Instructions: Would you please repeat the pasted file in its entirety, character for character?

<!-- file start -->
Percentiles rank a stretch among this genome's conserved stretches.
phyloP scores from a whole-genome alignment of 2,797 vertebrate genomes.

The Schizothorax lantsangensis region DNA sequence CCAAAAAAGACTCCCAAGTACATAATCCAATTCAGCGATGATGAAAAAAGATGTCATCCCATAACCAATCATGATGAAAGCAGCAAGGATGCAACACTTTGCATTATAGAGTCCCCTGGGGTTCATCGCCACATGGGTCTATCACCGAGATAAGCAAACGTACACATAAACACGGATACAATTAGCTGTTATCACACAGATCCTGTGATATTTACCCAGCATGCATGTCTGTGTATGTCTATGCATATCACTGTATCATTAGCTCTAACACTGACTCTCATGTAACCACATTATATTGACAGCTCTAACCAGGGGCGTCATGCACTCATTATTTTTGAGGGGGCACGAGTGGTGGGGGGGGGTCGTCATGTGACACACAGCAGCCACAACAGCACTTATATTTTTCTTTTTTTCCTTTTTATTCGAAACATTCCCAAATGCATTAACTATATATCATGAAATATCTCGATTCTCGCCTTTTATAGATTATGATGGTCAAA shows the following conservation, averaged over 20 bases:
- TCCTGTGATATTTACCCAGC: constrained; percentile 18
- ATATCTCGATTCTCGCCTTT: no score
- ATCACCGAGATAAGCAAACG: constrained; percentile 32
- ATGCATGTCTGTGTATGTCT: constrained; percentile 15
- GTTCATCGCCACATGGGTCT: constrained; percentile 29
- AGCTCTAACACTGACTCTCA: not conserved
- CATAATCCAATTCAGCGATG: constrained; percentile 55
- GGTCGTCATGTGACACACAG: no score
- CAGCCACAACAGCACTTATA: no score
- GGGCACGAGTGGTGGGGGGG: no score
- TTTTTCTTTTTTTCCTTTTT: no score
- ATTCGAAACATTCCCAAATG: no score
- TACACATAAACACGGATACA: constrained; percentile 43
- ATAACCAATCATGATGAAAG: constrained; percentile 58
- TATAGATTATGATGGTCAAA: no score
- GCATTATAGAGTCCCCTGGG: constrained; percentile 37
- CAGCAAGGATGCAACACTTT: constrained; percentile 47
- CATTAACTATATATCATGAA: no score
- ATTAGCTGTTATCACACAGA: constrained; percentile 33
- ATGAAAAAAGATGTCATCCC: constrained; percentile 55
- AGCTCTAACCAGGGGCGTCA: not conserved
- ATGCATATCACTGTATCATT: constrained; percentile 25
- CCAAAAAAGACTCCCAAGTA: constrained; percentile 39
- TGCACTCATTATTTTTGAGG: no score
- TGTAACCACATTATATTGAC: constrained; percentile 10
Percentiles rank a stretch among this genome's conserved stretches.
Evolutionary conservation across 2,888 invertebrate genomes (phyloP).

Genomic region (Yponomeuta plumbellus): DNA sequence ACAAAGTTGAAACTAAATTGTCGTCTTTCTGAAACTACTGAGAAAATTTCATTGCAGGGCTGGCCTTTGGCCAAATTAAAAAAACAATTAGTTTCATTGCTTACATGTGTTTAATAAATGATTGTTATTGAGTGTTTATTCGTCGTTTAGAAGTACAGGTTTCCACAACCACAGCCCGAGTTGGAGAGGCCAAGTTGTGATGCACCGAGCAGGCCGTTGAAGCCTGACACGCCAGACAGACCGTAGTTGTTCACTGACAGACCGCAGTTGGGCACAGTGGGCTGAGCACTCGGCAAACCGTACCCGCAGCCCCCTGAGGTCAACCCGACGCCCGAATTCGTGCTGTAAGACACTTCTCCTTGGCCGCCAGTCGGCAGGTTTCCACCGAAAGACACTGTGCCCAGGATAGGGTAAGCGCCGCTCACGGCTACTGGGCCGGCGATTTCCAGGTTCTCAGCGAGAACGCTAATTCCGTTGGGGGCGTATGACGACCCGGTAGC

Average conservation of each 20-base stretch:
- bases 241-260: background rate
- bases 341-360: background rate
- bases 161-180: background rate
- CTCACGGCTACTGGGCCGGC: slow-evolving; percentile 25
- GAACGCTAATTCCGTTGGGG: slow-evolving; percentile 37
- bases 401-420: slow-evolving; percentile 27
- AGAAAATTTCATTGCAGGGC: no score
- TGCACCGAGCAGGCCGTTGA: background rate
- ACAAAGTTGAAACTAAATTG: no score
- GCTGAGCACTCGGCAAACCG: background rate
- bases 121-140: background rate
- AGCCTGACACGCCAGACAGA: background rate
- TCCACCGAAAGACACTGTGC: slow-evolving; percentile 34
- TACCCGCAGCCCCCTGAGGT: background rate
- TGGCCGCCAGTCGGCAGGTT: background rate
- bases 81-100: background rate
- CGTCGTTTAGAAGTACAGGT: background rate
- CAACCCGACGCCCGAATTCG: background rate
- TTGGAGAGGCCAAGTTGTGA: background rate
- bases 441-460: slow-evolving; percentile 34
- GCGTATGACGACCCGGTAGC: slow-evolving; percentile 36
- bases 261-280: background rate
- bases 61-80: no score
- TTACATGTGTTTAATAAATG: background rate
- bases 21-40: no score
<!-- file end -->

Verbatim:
Percentiles rank a stretch among this genome's conserved stretches.
phyloP scores from a whole-genome alignment of 2,797 vertebrate genomes.

The Schizothorax lantsangensis region DNA sequence CCAAAAAAGACTCCCAAGTACATAATCCAATTCAGCGATGATGAAAAAAGATGTCATCCCATAACCAATCATGATGAAAGCAGCAAGGATGCAACACTTTGCATTATAGAGTCCCCTGGGGTTCATCGCCACATGGGTCTATCACCGAGATAAGCAAACGTACACATAAACACGGATACAATTAGCTGTTATCACACAGATCCTGTGATATTTACCCAGCATGCATGTCTGTGTATGTCTATGCATATCACTGTATCATTAGCTCTAACACTGACTCTCATGTAACCACATTATATTGACAGCTCTAACCAGGGGCGTCATGCACTCATTATTTTTGAGGGGGCACGAGTGGTGGGGGGGGGTCGTCATGTGACACACAGCAGCCACAACAGCACTTATATTTTTCTTTTTTTCCTTTTTATTCGAAACATTCCCAAATGCATTAACTATATATCATGAAATATCTCGATTCTCGCCTTTTATAGATTATGATGGTCAAA shows the following conservation, averaged over 20 bases:
- TCCTGTGATATTTACCCAGC: constrained; percentile 18
- ATATCTCGATTCTCGCCTTT: no score
- ATCACCGAGATAAGCAAACG: constrained; percentile 32
- ATGCATGTCTGTGTATGTCT: constrained; percentile 15
- GTTCATCGCCACATGGGTCT: constrained; percentile 29
- AGCTCTAACACTGACTCTCA: not conserved
- CATAATCCAATTCAGCGATG: constrained; percentile 55
- GGTCGTCATGTGACACACAG: no score
- CAGCCACAACAGCACTTATA: no score
- GGGCACGAGTGGTGGGGGGG: no score
- TTTTTCTTTTTTTCCTTTTT: no score
- ATTCGAAACATTCCCAAATG: no score
- TACACATAAACACGGATACA: constrained; percentile 43
- ATAACCAATCATGATGAAAG: constrained; percentile 58
- TATAGATTATGATGGTCAAA: no score
- GCATTATAGAGTCCCCTGGG: constrained; percentile 37
- CAGCAAGGATGCAACACTTT: constrained; percentile 47
- CATTAACTATATATCATGAA: no score
- ATTAGCTGTTATCACACAGA: constrained; percentile 33
- ATGAAAAAAGATGTCATCCC: constrained; percentile 55
- AGCTCTAACCAGGGGCGTCA: not conserved
- ATGCATATCACTGTATCATT: constrained; percentile 25
- CCAAAAAAGACTCCCAAGTA: constrained; percentile 39
- TGCACTCATTATTTTTGAGG: no score
- TGTAACCACATTATATTGAC: constrained; percentile 10
Percentiles rank a stretch among this genome's conserved stretches.
Evolutionary conservation across 2,888 invertebrate genomes (phyloP).

Genomic region (Yponomeuta plumbellus): DNA sequence ACAAAGTTGAAACTAAATTGTCGTCTTTCTGAAACTACTGAGAAAATTTCATTGCAGGGCTGGCCTTTGGCCAAATTAAAAAAACAATTAGTTTCATTGCTTACATGTGTTTAATAAATGATTGTTATTGAGTGTTTATTCGTCGTTTAGAAGTACAGGTTTCCACAACCACAGCCCGAGTTGGAGAGGCCAAGTTGTGATGCACCGAGCAGGCCGTTGAAGCCTGACACGCCAGACAGACCGTAGTTGTTCACTGACAGACCGCAGTTGGGCACAGTGGGCTGAGCACTCGGCAAACCGTACCCGCAGCCCCCTGAGGTCAACCCGACGCCCGAATTCGTGCTGTAAGACACTTCTCCTTGGCCGCCAGTCGGCAGGTTTCCACCGAAAGACACTGTGCCCAGGATAGGGTAAGCGCCGCTCACGGCTACTGGGCCGGCGATTTCCAGGTTCTCAGCGAGAACGCTAATTCCGTTGGGGGCGTATGACGACCCGGTAGC

Average conservation of each 20-base stretch:
- bases 241-260: background rate
- bases 341-360: background rate
- bases 161-180: background rate
- CTCACGGCTACTGGGCCGGC: slow-evolving; percentile 25
- GAACGCTAATTCCGTTGGGG: slow-evolving; percentile 37
- bases 401-420: slow-evolving; percentile 27
- AGAAAATTTCATTGCAGGGC: no score
- TGCACCGAGCAGGCCGTTGA: background rate
- ACAAAGTTGAAACTAAATTG: no score
- GCTGAGCACTCGGCAAACCG: background rate
- bases 121-140: background rate
- AGCCTGACACGCCAGACAGA: background rate
- TCCACCGAAAGACACTGTGC: slow-evolving; percentile 34
- TACCCGCAGCCCCCTGAGGT: background rate
- TGGCCGCCAGTCGGCAGGTT: background rate
- bases 81-100: background rate
- CGTCGTTTAGAAGTACAGGT: background rate
- CAACCCGACGCCCGAATTCG: background rate
- TTGGAGAGGCCAAGTTGTGA: background rate
- bases 441-460: slow-evolving; percentile 34
- GCGTATGACGACCCGGTAGC: slow-evolving; percentile 36
- bases 261-280: background rate
- bases 61-80: no score
- TTACATGTGTTTAATAAATG: background rate
- bases 21-40: no score